Thomas McAleenan testified that at the time of the incident he drove past the scene on his way to work. He slowed his vehicle when he saw a policeman bearing a weapon. As he drove down the street, he heard a shot fired. He stopped and saw two men wearing black leather jackets exit a side door of the store. McAleenan saw a pistol in the hands of one of the men. The two men ran to a parked station wagon containing a third man who was sitting behind the wheel and the three then drove off. McAleenan then drove to a police station where he reported the license plate number of the station wagon.

The station wagon was owned by Lorrine Dixon who testified at trial that she had loaned the car to James Phillips on the evening of November 14, 1975, and that he returned the car on the morning of the following day.

A search of Phillips' house produced two black leather coats, $215 in one dollar bills, a .38-caliber revolver, and a red suitcase containing personal items and a camera containing film. The film was developed and consisted of photographs of defendant and Earl Good. There was further testimony that defendant and Good had come to Phillips' house on a visit and that they had in their possession a suitcase and camera similar to those recovered in the search and that on the morning of the crime defendant, Good and Phillips had left Phillips' house together and had later returned.

James Phillips was called as a witness by the State and he identified a written statement as that which he had made to the police on the evening of November 15, 1975. Phillips testified that the statement was truthful, and then it was read to the jury. In it, Phillips stated that defendant and Good had arrived from Chicago on a visit on November 13, 1975. On the morning of the crime, according to Phillips, defendant and Good threatened harm to Phillips' two babies if he would not cooperate with them in the robbery of the food store. Phillips further stated that he drove them to the food store, he waited in the car for a half hour for them, and that when they returned, he drove them back to his house. He stated that he was given $300 as his share of the proceeds. Further, he stated that defendant and Good disappeared from his home at the time the police arrived.

Also introduced into evidence by the State was a statement by defendant wherein he acknowledged that he and Good had visited the home of Phillips around the time of the incident and he admitted that he had participated in the planning of the robbery. However, he denied that he had taken part in the robbery itself but stated that Good, Phillips and a "third party" had committed the crime.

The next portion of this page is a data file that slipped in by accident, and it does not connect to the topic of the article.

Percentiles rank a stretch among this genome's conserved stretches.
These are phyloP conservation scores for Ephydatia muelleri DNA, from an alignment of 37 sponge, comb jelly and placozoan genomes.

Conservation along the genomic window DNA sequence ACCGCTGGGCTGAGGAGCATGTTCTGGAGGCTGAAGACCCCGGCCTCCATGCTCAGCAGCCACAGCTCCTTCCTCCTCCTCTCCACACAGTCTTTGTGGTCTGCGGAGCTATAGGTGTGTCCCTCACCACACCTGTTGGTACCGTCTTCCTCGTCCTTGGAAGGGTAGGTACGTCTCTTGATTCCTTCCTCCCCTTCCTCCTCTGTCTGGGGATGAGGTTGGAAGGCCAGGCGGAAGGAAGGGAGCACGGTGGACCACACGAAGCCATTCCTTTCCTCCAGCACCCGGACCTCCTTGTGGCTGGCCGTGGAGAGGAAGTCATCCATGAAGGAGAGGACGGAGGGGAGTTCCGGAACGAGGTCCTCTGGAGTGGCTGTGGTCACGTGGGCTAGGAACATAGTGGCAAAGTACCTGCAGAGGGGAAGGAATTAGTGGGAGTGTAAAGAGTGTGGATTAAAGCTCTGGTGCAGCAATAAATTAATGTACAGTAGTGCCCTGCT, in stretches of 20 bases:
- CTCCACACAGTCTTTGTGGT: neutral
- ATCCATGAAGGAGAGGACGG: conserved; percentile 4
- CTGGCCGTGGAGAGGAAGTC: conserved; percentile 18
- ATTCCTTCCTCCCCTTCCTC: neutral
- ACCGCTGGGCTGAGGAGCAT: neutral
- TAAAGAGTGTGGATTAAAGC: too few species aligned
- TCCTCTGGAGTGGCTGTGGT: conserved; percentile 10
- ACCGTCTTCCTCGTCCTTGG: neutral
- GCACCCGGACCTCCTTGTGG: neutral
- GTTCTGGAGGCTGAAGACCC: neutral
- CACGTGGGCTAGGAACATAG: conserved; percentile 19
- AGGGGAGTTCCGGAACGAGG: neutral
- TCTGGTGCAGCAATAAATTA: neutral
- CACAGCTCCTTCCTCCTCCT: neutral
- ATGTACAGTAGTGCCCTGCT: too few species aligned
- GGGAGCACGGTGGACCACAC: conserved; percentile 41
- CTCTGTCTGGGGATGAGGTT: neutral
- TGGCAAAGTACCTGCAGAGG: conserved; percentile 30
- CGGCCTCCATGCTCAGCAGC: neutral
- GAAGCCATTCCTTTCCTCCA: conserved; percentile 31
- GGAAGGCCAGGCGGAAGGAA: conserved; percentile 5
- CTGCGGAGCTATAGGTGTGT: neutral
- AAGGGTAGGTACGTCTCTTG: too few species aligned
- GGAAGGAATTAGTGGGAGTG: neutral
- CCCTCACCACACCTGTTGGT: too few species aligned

On appeal defendant first contends that there existed a per se conflict of interest in the representation by the public defender of defendant because the public defender had also represented Phillips. Moreover, he argues that the trial court erred in denying his trial attorney's motion to withdraw because of this conflict. The State responds by arguing that the representation of defendant and Phillips by two separate assistant public defenders is not the equivalent of representation by a single attorney, and that the record shows that defendant received competent and vigorous representation and the undivided loyalty of his individual counsel.

James Phillips was represented at his trial by Assistant Public Defender Milton Wharton. Wharton also represented defendant at an arraignment, however, at trial defendant was represented by Assistant Public Defender Roger Hay. At a pretrial motion for a continuance by defendant, Hay stated to the court that he had been assigned to the case because of a conflict between Phillips and defendant in that Phillips claimed that he had been coerced to proceed with the crime. Nothing more was said of the conflict until the day of trial at which time Hay moved to withdraw as counsel and for appointment of counsel other than the public defender because the office of the public defender had previously represented Phillips, and Phillips was to be called as a witness by the State in the upcoming trial. Defendant himself then stated: "There's no doubt, you know, that I could get proper representation [by Hay] but still due to the fact that Mr. Phillips had been tried previously already, he is constantly saying that he was forced under threat of his life being taken * * * I just can't see myself going to trial with a Public Defender because of the fact they might be leaning toward him * * * in his favor * * *." The State objected to the motion and argued that it was untimely, having been raised just prior to trial after there had been ample time to previously make the motion, and that there was no conflict since defendant and Phillips were represented by separate attorneys. The court denied the motion and trial began. During the course of the State's case-in-chief, Phillips was called as a witness but he refused to take the oath until he conferred with his attorney. At a subsequent in-chambers conference Wharton appeared on behalf of Phillips and argued that direct examination and cross-examination could elicit damaging admissions by Phillips that could be used at a future time if his convictions were reversed on appeal and the case retried. Additionally, Phillips expressed fear for his personal safety should he give direct testimony against defendant. In response, the State promised Phillips immunity from the use of any testimony he might give at ...